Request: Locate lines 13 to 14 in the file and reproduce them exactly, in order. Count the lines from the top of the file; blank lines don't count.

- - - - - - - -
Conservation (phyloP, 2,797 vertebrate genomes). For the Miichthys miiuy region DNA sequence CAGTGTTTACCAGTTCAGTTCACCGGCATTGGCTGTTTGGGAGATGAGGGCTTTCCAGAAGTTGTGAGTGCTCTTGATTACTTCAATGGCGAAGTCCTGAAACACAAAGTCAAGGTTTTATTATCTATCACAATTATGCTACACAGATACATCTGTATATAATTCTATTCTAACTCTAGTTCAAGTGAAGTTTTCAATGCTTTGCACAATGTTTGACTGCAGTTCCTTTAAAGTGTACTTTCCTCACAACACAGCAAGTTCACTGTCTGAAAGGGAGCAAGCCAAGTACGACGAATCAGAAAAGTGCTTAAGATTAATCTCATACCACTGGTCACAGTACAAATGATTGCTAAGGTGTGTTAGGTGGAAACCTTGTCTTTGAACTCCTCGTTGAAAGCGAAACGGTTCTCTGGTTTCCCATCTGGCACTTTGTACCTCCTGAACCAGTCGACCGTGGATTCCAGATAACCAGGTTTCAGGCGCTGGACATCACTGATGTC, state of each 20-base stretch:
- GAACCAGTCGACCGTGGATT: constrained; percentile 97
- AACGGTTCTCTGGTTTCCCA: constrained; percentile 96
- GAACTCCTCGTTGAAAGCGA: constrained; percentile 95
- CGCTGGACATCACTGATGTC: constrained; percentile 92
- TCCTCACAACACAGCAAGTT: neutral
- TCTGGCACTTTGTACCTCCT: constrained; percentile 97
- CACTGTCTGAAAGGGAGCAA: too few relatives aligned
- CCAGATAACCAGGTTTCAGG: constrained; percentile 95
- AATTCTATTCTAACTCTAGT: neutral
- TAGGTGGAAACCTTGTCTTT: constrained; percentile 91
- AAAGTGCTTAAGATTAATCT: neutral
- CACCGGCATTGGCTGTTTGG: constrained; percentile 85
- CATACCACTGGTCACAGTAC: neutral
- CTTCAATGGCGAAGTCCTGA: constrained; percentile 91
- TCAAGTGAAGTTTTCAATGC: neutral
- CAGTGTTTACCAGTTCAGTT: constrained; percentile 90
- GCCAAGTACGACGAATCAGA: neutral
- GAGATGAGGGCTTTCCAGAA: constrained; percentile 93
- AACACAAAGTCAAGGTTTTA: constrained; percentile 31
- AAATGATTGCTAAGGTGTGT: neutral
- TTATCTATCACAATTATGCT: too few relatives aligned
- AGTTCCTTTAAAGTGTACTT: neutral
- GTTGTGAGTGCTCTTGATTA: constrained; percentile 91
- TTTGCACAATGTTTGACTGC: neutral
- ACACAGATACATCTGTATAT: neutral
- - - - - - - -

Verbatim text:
- CACCGGCATTGGCTGTTTGG: constrained; percentile 85
- CATACCACTGGTCACAGTAC: neutral